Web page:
Wind power has been below 5% for last 7 days, and this morning 0.45% - while gas was 60%... lets face it renewables are far too unreliable to run a country and have to be backed up 100% by other more reliable stuff like gas and nuclear.  Renewables were a good experiment,  but have proved to be not up to the job.  Remember installed capacity of fans on sticks in UK is north of 25GW,  and solar above 14GW.. do they ever produce anything like that, can pigs fly ?
Some people will only consider you an expert if they agree with your point of view or advice,  when you give them advice they don't like they consider you an idiot

John Ratsey

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Re: Electricity generation. The pros and the cons.
« Reply #276 on: March 28, 2022, 04:15:44 PM »
Renewables are OK if paired with storage. We lack enough of the latter although I believe there's an arrangement with Norway https://northsealink.com/en/the-project/why-connect-norway-and-the-uk/ (currently running at half capacity) which supplements storage within UK. In addition to storage which generates electricity, intermittent renewables can be used to create fuel such as hydrogen which can be stored.

culzean

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Re: Electricity generation. The pros and the cons.
« Reply #277 on: March 28, 2022, 04:28:15 PM »
Renewables are OK if paired with storage. We lack enough of the latter although I believe there's an arrangement with Norway https://northsealink.com/en/the-project/why-connect-norway-and-the-uk/ (currently running at half capacity) which supplements storage within UK. In addition to storage which generates electricity, intermittent renewables can be used to create fuel such as hydrogen which can be stored.

Making Hydrogen is not very efficient, and is an energy carrier rather than a fuel and you get less out than you put in.  Hydrogen is also difficult to store, as energy required to compress it...  Fuel cells about 60% efficient but if you factor in the other inefficiencies in making and storing it the end result may be you get 40% of the electricity back that you used to make it.  Hydrogen may be better for lorries where the massive weight of the battery (12,000 KG ) makes a big difference to the actual load the truck can carry, and the recharge time is considerable.  A hydrogen fuel cell and storage tank will be a lot lighter, and refueling time very short.  If only lorries use hydrogen there will be less need for a great many refueling points..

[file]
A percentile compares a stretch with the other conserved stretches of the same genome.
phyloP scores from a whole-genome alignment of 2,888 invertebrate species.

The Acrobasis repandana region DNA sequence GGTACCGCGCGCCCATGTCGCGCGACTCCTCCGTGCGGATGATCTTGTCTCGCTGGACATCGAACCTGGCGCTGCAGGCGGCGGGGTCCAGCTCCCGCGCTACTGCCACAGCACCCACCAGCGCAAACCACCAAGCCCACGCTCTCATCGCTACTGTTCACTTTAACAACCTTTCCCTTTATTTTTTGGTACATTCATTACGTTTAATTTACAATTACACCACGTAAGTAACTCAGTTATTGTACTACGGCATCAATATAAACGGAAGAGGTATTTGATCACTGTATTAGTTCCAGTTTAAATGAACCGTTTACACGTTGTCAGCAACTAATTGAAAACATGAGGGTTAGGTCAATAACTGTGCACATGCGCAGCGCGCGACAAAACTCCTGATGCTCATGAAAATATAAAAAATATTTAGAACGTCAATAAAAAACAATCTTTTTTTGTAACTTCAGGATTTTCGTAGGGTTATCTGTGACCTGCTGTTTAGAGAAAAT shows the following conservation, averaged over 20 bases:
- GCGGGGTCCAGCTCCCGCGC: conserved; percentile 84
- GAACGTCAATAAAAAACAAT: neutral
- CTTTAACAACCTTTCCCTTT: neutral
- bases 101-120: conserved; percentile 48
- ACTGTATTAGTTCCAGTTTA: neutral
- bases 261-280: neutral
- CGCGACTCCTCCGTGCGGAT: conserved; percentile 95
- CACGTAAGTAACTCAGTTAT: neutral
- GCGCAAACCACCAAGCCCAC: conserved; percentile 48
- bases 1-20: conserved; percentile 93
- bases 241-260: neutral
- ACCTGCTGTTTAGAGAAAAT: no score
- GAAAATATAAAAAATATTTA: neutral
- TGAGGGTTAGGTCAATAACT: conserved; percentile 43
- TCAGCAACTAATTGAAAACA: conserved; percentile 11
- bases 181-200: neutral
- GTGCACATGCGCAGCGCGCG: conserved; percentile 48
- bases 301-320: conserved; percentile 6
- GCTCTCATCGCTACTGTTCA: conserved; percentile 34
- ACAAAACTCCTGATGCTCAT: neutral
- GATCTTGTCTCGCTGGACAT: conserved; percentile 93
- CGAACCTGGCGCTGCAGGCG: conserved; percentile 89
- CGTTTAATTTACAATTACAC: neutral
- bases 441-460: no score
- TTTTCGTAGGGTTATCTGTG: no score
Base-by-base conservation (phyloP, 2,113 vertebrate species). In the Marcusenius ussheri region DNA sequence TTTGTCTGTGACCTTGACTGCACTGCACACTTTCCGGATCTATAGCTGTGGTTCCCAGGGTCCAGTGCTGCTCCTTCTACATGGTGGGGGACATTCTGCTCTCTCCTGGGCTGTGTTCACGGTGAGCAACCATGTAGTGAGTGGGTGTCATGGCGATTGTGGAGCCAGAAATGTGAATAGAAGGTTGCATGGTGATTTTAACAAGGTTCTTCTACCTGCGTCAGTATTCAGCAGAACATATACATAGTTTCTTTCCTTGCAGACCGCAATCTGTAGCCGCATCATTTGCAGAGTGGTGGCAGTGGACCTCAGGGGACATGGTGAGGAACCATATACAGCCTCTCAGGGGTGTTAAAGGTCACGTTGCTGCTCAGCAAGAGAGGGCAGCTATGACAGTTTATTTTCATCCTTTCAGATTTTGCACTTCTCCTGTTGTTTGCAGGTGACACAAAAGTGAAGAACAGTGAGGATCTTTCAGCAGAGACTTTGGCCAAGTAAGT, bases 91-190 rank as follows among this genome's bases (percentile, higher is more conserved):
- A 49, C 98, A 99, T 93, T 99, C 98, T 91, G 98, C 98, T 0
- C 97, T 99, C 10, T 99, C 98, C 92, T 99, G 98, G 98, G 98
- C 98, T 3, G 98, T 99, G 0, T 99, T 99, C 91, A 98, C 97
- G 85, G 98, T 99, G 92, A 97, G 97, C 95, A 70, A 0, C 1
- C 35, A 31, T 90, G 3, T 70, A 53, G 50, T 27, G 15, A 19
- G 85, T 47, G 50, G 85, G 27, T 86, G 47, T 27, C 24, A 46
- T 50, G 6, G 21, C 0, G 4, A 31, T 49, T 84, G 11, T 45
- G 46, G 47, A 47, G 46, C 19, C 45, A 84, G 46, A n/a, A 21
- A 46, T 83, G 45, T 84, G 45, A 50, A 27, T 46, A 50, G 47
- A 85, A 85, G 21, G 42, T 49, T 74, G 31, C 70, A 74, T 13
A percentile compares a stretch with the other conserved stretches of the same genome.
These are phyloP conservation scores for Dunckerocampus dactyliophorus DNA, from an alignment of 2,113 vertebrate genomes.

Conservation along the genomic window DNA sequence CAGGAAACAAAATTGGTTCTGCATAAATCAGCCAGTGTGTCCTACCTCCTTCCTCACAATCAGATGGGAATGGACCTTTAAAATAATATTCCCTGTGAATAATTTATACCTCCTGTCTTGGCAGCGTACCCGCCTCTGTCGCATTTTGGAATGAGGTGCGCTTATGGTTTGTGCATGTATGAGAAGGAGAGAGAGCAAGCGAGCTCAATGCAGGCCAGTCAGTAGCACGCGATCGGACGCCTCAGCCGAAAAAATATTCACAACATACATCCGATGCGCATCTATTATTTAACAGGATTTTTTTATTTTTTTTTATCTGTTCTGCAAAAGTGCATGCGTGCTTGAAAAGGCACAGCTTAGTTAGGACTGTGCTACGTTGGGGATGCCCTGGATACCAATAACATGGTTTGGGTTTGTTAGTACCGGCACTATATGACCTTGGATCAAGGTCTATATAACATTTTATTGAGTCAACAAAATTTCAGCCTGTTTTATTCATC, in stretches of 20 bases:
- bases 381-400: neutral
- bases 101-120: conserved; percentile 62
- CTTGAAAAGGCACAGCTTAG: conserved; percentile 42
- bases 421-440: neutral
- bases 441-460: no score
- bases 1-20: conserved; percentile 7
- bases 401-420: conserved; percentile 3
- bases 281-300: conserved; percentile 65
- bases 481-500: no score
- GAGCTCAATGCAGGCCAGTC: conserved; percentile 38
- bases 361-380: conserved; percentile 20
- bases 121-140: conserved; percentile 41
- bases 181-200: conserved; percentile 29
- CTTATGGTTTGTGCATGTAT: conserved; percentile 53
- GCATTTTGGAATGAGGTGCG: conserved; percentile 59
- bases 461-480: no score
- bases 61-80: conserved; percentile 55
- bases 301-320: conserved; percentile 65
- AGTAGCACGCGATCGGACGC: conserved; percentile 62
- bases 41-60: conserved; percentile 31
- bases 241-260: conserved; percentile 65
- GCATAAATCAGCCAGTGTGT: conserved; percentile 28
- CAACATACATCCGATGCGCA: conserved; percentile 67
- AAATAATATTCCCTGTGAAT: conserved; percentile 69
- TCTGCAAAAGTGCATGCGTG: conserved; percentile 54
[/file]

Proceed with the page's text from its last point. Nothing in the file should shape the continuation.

« Last Edit: March 28, 2022, 08:53:43 PM by culzean »
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Bazzzer

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Re: Electricity generation. The pros and the cons.
« Reply #278 on: March 28, 2022, 06:06:39 PM »
I saw this the other day at Milford Haven.


Neil Ives

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Re: Electricity generation. The pros and the cons.
« Reply #279 on: April 07, 2022, 09:31:28 AM »
Some interesting stuff here.

BBC News - Energy strategy: UK plans eight new nuclear reactors to boost production
https://www.bbc.co.uk/news/business-61010605
Neil Ives

embee

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Re: Electricity generation. The pros and the cons.
« Reply #280 on: April 07, 2022, 12:08:20 PM »
Perhaps I'm just being my usual cynical self, but I rather get the impression this is a government "must be seen to be doing something" wish-list rather than a strategic plan.
For example, are there actually any proposals/studies for where these nuclear stations will be placed, who will build them (i.e. will it be the French or the Chinese?), how long will it take (always twice as long as originally suggested and costs ten times as much as the first "wet finger in the air" estimate).

I remember going to a road-show for HS2 back in 2010 (I think). The costing was £30bn and ph.1 completion 2025. That's now £100bn and 2033.
Hinkley Point C anyone?

madasafish

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Re: Electricity generation. The pros and the cons.
« Reply #281 on: April 07, 2022, 03:17:44 PM »
Perhaps I'm just being my usual cynical self, but I rather get the impression this is a government "must be seen to be doing something" wish-list rather than a strategic plan.